|Barbara Hershey as Patricia "Tish" Gray|
|Sam Groom as Jay Wilcox|
|Collin Wilcox as Suzanne Wilcox|
|Scott Glenn as Tad Jacks|
|Lili Valenty as Mrs. Culnick, the sweet little old lady go-between who|
facilitates the pairing of the childless couple with a willing surrogate
Further adding to the film’s woes were those who simply saw the film’s subject matter as being either distasteful or amoral, or, perhaps most damaging, the fact that just a few months prior to the release of The Baby Maker, John G. Avildsen’s low-budget social melodrama Joe (which climaxed with a vigilante massacre at a hippie commune by a pair of ultra-conservative working-class reactionaries) had struck some kind of chord with the public and became a controversial sleeper hit.
|"I was just looking at your records. You have an awful lot of Frank Sinatra."|
The surrogate mother meets (and sizes up) the father
I don’t recall it ever appearing on television or even having a video release. And while I remember when it came out, I confess to having responded to the newspaper ads much the same as I suppose many did: the film looked like cheap exploitation. Not that that had ever been a deterrent to my interest in any film, but with both Myra Breckinridge and Beyond the Valley of the Dolls hitting the screens that same year, I guess my reasoning was that if I was going to see trash, it might as well come from a major studio.
|Making his film debut, actor Scott Glenn is very good as Tish's sweet but immature boyfriend. |
Glenn would go on to have a featured role in James Bridges' Urban Cowboy (1980)
As the middle-class couple, Collin Wilcox and stolidly handsome Sam Groom (whose large head makes him well suited for the medium shots of television, where he indeed found his success as TV’s Police Surgeon) supply more traditional performances that, by comparison, feel more generic, but both are quite good. Wilcox in particular (whom I don’t think I’ve seen in anything since To Kill a Mockingbird) plays Suzanne as a grounded but somewhat neurotic character of emotional complexity. It’s the unique female relationships and the dominance of the women’s performances in The Baby Maker (this includes Jeannie Berlin as Tish’s activist best friend) that makes it such a surprisingly refreshing period-piece of a movie for me.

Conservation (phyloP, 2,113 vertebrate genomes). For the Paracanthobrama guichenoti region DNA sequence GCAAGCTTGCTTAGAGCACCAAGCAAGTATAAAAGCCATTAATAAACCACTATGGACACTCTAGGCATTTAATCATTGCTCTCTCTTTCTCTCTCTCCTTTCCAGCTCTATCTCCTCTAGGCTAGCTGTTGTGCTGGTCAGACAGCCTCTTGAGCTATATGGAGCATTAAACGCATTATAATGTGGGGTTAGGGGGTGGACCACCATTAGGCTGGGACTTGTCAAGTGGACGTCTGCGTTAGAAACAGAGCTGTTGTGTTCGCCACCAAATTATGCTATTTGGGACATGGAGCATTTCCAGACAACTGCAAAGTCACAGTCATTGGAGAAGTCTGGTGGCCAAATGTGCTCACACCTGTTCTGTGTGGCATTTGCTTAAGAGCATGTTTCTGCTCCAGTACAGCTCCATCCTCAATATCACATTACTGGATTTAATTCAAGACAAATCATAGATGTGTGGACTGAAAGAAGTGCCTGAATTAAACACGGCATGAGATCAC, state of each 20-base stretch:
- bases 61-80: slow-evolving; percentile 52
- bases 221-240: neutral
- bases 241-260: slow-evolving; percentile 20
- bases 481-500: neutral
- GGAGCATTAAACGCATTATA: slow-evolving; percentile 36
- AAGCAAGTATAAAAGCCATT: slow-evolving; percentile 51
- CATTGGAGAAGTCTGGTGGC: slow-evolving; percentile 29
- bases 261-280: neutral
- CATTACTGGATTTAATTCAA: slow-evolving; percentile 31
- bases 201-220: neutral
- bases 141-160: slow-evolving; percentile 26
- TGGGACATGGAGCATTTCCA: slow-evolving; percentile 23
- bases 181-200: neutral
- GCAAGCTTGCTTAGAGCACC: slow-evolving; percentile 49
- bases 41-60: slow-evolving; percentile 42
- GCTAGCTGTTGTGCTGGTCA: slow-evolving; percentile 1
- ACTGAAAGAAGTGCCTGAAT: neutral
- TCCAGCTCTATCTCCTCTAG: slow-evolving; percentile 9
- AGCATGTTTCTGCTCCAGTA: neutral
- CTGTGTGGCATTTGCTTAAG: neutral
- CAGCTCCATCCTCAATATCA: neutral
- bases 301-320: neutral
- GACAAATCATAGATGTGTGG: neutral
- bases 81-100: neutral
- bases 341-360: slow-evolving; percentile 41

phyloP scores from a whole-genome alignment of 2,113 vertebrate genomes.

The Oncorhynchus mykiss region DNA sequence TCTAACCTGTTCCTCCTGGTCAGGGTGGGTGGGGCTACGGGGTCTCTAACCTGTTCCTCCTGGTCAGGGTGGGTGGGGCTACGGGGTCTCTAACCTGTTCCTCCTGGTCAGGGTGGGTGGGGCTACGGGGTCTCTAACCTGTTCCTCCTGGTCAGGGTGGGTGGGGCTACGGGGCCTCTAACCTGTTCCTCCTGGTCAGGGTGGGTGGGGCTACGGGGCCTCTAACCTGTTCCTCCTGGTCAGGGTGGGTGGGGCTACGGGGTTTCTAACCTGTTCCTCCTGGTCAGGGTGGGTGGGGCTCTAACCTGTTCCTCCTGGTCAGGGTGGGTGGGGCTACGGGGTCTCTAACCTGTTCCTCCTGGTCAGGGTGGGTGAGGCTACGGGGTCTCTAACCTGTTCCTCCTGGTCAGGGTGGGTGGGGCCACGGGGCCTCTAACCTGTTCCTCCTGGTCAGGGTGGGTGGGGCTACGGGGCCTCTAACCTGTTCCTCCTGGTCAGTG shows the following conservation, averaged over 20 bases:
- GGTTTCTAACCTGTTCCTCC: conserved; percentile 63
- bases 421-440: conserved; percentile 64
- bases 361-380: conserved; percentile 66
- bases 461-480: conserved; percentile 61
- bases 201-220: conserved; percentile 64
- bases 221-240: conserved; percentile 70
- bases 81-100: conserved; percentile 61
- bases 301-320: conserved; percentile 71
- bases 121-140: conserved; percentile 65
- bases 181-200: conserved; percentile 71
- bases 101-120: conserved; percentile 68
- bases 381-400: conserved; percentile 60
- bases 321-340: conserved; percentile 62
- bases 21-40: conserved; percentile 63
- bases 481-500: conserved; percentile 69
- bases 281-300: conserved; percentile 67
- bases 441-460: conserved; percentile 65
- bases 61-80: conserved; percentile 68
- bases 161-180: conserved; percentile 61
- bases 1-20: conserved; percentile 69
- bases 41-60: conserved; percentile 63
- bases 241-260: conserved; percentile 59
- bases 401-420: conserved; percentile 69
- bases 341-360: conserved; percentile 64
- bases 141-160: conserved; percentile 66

THE STUFF OF DREAMS
|The Baby Maker producer Jack Larson (l.) & director James Bridges met when both appeared as actors in the film Johnny Trouble (1957). Openly gay, they remained lovers/partners till Bridges' death in 1993. Larson passed away in 2015|
|In a reversal of a common youth film trope, the male bodies are the|
ones exposed and made the object of the gaze in The Baby Maker
The days of gigantic stereos, door-size coffee tables, and sofas that seat 20
A consistant theme in many of my favorite films is the human need for contact, so I'm a sucker for movies about people who misguidedly assume independence means the absence of attachments. Plus, anybody who knows me knows how much I love a good cry at the movies, and the ending of The Baby Maker never fails to get the ol' waterworks going.
|Phyllis Coates, Jack Larson and unknown actress in The Adventures of Superman|
|Phyllis Coates as Patricia's mother|
|Brenda Sykes (Cleopatra Jones) appears in an unbilled bit part as a woman|
with whom Tad shares a flirtation (and a joint)
Copyright © Ken Anderson